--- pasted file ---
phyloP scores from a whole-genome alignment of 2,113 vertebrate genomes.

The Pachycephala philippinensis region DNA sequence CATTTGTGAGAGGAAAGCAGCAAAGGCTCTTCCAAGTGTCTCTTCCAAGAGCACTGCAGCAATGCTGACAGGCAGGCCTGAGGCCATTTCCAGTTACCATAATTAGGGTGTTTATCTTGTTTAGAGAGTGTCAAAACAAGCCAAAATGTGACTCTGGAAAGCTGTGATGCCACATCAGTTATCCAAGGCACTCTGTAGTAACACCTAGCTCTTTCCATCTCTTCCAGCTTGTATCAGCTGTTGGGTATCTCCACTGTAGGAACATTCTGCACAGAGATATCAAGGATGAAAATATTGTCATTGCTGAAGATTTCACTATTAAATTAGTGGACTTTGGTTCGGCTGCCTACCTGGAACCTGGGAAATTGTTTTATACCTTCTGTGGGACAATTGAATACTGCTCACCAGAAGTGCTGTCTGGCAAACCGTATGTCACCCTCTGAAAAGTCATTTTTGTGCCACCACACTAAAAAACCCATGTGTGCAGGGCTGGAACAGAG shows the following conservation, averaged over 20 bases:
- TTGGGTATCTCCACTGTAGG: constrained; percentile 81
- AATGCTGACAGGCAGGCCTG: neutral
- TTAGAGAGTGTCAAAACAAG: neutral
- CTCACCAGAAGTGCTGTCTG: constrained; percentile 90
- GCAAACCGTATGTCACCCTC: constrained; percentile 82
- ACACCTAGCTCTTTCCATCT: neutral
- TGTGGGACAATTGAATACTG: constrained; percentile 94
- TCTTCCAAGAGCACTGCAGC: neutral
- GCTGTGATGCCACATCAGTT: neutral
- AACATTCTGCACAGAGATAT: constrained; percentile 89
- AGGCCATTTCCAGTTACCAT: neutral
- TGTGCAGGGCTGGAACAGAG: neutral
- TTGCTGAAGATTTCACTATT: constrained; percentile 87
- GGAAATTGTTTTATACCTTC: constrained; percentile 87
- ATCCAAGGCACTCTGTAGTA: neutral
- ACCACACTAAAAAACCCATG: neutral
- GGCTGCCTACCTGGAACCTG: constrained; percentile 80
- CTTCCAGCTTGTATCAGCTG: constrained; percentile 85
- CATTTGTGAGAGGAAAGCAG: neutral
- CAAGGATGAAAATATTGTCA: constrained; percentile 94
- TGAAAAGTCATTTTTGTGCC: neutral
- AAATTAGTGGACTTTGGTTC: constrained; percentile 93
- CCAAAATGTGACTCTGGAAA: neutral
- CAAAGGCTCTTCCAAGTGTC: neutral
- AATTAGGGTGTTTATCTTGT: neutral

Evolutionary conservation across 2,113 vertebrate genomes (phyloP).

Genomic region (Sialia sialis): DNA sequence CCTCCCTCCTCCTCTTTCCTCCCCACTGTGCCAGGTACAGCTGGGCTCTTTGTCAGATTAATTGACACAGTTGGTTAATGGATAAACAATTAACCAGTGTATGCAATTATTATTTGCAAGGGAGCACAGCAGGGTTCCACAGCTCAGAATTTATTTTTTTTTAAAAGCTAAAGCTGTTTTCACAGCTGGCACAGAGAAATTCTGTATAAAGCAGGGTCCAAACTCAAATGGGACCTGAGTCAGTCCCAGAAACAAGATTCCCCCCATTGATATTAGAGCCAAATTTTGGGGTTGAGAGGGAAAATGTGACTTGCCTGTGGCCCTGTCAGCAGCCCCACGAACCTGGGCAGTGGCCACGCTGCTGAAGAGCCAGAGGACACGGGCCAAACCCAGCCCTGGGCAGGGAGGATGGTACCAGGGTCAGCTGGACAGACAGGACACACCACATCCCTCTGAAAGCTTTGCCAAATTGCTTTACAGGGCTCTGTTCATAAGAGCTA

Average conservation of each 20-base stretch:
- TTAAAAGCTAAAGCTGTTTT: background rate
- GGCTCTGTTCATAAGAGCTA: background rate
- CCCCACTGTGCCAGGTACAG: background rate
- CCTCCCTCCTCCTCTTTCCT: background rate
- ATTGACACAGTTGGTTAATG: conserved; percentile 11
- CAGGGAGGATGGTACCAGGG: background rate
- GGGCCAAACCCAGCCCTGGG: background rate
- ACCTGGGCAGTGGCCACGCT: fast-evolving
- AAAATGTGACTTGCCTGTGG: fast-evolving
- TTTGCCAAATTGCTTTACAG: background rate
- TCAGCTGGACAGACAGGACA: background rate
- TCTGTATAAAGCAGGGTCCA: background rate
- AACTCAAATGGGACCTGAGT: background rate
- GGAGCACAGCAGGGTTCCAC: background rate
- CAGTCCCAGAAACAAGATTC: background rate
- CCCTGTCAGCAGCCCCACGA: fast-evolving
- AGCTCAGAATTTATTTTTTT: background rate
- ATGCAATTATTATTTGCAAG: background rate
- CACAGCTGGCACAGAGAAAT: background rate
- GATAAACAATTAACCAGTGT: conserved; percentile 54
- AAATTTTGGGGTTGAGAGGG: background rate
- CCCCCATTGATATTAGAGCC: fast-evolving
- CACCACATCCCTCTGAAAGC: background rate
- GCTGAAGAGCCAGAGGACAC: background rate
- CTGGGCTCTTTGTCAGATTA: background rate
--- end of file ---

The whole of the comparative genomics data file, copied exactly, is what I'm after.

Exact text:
phyloP scores from a whole-genome alignment of 2,113 vertebrate genomes.

The Pachycephala philippinensis region DNA sequence CATTTGTGAGAGGAAAGCAGCAAAGGCTCTTCCAAGTGTCTCTTCCAAGAGCACTGCAGCAATGCTGACAGGCAGGCCTGAGGCCATTTCCAGTTACCATAATTAGGGTGTTTATCTTGTTTAGAGAGTGTCAAAACAAGCCAAAATGTGACTCTGGAAAGCTGTGATGCCACATCAGTTATCCAAGGCACTCTGTAGTAACACCTAGCTCTTTCCATCTCTTCCAGCTTGTATCAGCTGTTGGGTATCTCCACTGTAGGAACATTCTGCACAGAGATATCAAGGATGAAAATATTGTCATTGCTGAAGATTTCACTATTAAATTAGTGGACTTTGGTTCGGCTGCCTACCTGGAACCTGGGAAATTGTTTTATACCTTCTGTGGGACAATTGAATACTGCTCACCAGAAGTGCTGTCTGGCAAACCGTATGTCACCCTCTGAAAAGTCATTTTTGTGCCACCACACTAAAAAACCCATGTGTGCAGGGCTGGAACAGAG shows the following conservation, averaged over 20 bases:
- TTGGGTATCTCCACTGTAGG: constrained; percentile 81
- AATGCTGACAGGCAGGCCTG: neutral
- TTAGAGAGTGTCAAAACAAG: neutral
- CTCACCAGAAGTGCTGTCTG: constrained; percentile 90
- GCAAACCGTATGTCACCCTC: constrained; percentile 82
- ACACCTAGCTCTTTCCATCT: neutral
- TGTGGGACAATTGAATACTG: constrained; percentile 94
- TCTTCCAAGAGCACTGCAGC: neutral
- GCTGTGATGCCACATCAGTT: neutral
- AACATTCTGCACAGAGATAT: constrained; percentile 89
- AGGCCATTTCCAGTTACCAT: neutral
- TGTGCAGGGCTGGAACAGAG: neutral
- TTGCTGAAGATTTCACTATT: constrained; percentile 87
- GGAAATTGTTTTATACCTTC: constrained; percentile 87
- ATCCAAGGCACTCTGTAGTA: neutral
- ACCACACTAAAAAACCCATG: neutral
- GGCTGCCTACCTGGAACCTG: constrained; percentile 80
- CTTCCAGCTTGTATCAGCTG: constrained; percentile 85
- CATTTGTGAGAGGAAAGCAG: neutral
- CAAGGATGAAAATATTGTCA: constrained; percentile 94
- TGAAAAGTCATTTTTGTGCC: neutral
- AAATTAGTGGACTTTGGTTC: constrained; percentile 93
- CCAAAATGTGACTCTGGAAA: neutral
- CAAAGGCTCTTCCAAGTGTC: neutral
- AATTAGGGTGTTTATCTTGT: neutral

Evolutionary conservation across 2,113 vertebrate genomes (phyloP).

Genomic region (Sialia sialis): DNA sequence CCTCCCTCCTCCTCTTTCCTCCCCACTGTGCCAGGTACAGCTGGGCTCTTTGTCAGATTAATTGACACAGTTGGTTAATGGATAAACAATTAACCAGTGTATGCAATTATTATTTGCAAGGGAGCACAGCAGGGTTCCACAGCTCAGAATTTATTTTTTTTTAAAAGCTAAAGCTGTTTTCACAGCTGGCACAGAGAAATTCTGTATAAAGCAGGGTCCAAACTCAAATGGGACCTGAGTCAGTCCCAGAAACAAGATTCCCCCCATTGATATTAGAGCCAAATTTTGGGGTTGAGAGGGAAAATGTGACTTGCCTGTGGCCCTGTCAGCAGCCCCACGAACCTGGGCAGTGGCCACGCTGCTGAAGAGCCAGAGGACACGGGCCAAACCCAGCCCTGGGCAGGGAGGATGGTACCAGGGTCAGCTGGACAGACAGGACACACCACATCCCTCTGAAAGCTTTGCCAAATTGCTTTACAGGGCTCTGTTCATAAGAGCTA

Average conservation of each 20-base stretch:
- TTAAAAGCTAAAGCTGTTTT: background rate
- GGCTCTGTTCATAAGAGCTA: background rate
- CCCCACTGTGCCAGGTACAG: background rate
- CCTCCCTCCTCCTCTTTCCT: background rate
- ATTGACACAGTTGGTTAATG: conserved; percentile 11
- CAGGGAGGATGGTACCAGGG: background rate
- GGGCCAAACCCAGCCCTGGG: background rate
- ACCTGGGCAGTGGCCACGCT: fast-evolving
- AAAATGTGACTTGCCTGTGG: fast-evolving
- TTTGCCAAATTGCTTTACAG: background rate
- TCAGCTGGACAGACAGGACA: background rate
- TCTGTATAAAGCAGGGTCCA: background rate
- AACTCAAATGGGACCTGAGT: background rate
- GGAGCACAGCAGGGTTCCAC: background rate
- CAGTCCCAGAAACAAGATTC: background rate
- CCCTGTCAGCAGCCCCACGA: fast-evolving
- AGCTCAGAATTTATTTTTTT: background rate
- ATGCAATTATTATTTGCAAG: background rate
- CACAGCTGGCACAGAGAAAT: background rate
- GATAAACAATTAACCAGTGT: conserved; percentile 54
- AAATTTTGGGGTTGAGAGGG: background rate
- CCCCCATTGATATTAGAGCC: fast-evolving
- CACCACATCCCTCTGAAAGC: background rate
- GCTGAAGAGCCAGAGGACAC: background rate
- CTGGGCTCTTTGTCAGATTA: background rate